Graphic Jump Location
Fig. 10
F10 :

(a) Luminance-voltage characteristics and (b) schematic working mechanism of devices with Rubrene/C60 heterojunction as Auger-electron injection interface. The inset in (a) is EL spectra of the corresponding devices.20

As schematically shown in Fig. 10(b), the electronic processes of I, II, and III are similar to that for Auger heterojunction devices shown in Fig. 8(b). The difference is the Auger-electrons in the LUMO of Rubrene, which are injected into EMLs [process IV in Fig. 10(b)], and these injected Auger-electrons recombine radiative with holes in EMLs to generate light emission [process V in Fig. 10(b)]. The Auger-electron injection thus enables EMLs at photon energies higher than the applied electrical energies.

Turn-on Voltages of Organic Light-Emitting Diodes with Auger-Electron Injection

As a result of Auger-electron injection, the turn-on voltages of OLEDs are no longer limited by the HOMO–LUMO energy gaps of the emitter molecules. Figure 11(a) shows the turn-on voltages of devices versus the energy gaps of the emitter molecules. This figure clearly shows two regions, denoted by I and II, with a division line on which turn-on voltages equal to the energy gaps of the emitters. In standard OLEDs, the energy for charge injection into the emissive layer come from applied bias voltages and therefore typical OLEDs operate in region I. But it is clear that OLEDs with Auger-electron injection all fall into region II. According to the above discussion, a formula, i.e., Von=LAHD, has derived to govern the turn-on voltage of devices with Auger-electron injection. So, Fig. 11(b) shows the turn-on voltages of devices with Auger-electron injection versus the energy differences between the HOMOs of HTLs and the LUMOs of ETLs. As shown in Fig. 11(b), the experimental data are in excellent agreement with the theoretical prediction.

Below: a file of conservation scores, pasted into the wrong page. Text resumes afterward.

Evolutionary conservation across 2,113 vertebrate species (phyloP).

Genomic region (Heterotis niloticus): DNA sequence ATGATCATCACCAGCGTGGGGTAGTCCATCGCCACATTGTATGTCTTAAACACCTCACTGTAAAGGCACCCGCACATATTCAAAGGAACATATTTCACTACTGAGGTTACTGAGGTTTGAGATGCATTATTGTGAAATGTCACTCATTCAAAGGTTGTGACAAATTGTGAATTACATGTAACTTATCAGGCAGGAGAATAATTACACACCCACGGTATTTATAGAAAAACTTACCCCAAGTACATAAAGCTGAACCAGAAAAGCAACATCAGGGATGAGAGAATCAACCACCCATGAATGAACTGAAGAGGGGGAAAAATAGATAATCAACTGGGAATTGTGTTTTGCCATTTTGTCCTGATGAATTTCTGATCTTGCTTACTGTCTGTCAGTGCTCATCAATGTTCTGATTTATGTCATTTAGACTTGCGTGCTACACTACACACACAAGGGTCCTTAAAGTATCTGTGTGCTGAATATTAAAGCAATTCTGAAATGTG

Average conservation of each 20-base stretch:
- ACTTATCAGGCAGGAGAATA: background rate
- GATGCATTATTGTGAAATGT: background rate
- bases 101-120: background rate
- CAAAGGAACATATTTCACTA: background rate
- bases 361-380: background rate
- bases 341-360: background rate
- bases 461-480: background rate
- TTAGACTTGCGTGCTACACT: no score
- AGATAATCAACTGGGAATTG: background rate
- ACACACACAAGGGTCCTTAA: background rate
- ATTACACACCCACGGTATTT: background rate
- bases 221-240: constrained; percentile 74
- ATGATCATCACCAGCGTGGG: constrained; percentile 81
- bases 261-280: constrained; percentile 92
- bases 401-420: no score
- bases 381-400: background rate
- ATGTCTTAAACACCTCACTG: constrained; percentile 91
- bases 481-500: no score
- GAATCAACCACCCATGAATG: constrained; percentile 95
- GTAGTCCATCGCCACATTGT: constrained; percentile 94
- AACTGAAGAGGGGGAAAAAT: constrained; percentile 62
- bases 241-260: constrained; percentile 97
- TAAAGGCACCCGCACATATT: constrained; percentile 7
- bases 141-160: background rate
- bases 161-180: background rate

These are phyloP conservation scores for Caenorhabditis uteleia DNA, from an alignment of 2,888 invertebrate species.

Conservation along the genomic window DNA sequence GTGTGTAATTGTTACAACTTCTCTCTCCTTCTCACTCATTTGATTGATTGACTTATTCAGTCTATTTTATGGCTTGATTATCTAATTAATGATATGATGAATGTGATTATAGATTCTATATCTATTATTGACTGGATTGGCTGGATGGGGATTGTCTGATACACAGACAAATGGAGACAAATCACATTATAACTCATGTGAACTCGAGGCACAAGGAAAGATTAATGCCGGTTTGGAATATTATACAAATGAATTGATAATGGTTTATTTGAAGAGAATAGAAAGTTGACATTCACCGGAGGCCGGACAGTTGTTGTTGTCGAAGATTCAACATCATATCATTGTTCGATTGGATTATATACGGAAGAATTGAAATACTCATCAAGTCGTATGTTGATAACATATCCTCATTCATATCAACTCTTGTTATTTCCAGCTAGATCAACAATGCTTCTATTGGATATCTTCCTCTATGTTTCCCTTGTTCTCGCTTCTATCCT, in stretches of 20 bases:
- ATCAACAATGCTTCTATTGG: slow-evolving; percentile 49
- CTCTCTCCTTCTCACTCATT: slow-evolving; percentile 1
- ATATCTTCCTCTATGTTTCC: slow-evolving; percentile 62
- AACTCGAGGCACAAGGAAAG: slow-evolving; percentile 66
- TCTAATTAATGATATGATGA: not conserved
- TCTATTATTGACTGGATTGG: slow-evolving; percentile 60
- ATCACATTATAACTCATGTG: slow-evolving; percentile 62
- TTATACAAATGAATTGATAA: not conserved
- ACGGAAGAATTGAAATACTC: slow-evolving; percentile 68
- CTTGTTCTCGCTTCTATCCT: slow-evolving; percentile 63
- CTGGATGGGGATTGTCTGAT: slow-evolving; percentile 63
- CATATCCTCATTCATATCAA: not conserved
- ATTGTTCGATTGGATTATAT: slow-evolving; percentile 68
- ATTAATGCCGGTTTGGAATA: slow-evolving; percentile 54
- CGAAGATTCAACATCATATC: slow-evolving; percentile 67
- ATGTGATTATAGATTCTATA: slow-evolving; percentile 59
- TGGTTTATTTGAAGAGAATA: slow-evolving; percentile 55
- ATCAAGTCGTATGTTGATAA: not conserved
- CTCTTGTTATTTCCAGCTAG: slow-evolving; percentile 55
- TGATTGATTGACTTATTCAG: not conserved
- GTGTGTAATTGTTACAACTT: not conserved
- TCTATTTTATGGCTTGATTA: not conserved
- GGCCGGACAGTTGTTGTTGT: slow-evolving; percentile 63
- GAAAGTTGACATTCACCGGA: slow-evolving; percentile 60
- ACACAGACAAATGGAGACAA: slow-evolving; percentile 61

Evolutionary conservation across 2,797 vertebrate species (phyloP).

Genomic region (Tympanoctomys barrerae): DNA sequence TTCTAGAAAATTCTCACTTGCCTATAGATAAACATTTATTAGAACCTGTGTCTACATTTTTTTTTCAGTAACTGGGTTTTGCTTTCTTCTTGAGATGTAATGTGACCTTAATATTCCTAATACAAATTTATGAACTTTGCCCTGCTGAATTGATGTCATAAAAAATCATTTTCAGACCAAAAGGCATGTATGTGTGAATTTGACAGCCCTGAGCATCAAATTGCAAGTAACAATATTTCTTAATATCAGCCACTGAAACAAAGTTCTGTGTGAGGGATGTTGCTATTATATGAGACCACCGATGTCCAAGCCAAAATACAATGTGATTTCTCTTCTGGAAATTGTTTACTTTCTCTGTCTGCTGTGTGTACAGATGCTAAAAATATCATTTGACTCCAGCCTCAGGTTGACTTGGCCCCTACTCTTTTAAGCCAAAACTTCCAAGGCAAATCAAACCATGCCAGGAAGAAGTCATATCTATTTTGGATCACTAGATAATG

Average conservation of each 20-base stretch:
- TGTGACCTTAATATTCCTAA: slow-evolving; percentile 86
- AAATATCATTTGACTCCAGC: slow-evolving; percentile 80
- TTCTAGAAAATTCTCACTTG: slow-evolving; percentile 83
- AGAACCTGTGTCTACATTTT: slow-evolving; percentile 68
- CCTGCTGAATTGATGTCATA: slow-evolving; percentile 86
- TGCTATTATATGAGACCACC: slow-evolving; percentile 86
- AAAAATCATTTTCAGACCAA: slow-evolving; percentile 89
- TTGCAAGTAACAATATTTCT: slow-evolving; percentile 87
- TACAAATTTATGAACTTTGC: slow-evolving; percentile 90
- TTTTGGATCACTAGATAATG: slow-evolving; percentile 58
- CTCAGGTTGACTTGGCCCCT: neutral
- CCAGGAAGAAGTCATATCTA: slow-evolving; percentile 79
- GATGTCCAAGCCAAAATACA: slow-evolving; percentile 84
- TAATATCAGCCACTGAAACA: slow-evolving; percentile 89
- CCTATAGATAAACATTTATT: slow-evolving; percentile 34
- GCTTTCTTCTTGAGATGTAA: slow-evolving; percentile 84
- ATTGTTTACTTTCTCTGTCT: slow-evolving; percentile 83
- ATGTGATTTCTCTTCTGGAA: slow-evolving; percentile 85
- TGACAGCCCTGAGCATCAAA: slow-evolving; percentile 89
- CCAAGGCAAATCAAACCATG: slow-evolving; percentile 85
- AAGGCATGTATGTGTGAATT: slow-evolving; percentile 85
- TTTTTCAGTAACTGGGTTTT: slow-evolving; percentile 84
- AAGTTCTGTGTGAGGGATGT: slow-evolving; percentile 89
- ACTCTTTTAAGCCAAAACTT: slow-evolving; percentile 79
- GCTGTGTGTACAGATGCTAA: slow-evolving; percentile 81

Graphic Jump Location
Fig. 11
F11 :

(a) Turn-on voltages of devices with Auger-electron injection versus the energy gaps of the emitters. (b) Turn-on voltages of devices with Auger-electron injection versus the energy difference between the HOMOs of HTLs and the LUMOs of ETLs.20

This paper presents a mini review on interface CT excitonic processes at organic heterojunctions and ultralow-voltage Auger-electron stimulated OLEDs. Auger-electron emission at organic heterojunctions has sufficient energy to overcome the energy barriers and thus Auger-electron can be injected into the LUMO of HTL. This Auger-electron injection acts a built-in voltage booster leading to working voltages far below the HOMO–LUMO energy gaps of the emitter molecules. The Auger-electron injection provides a new pathway to fabricate ultralow-voltage OLEDs.

We would like to acknowledge the funding support from the National Natural Science Foundation of China (Grant No. U1402273), the Natural Science and Engineering Research Council of Canada, from Yunnan Province’s Department of Science and Technology (Grant No. 2013FA002), and the Research Excellence Fund of Yunnan University (Grant No. YNU201403).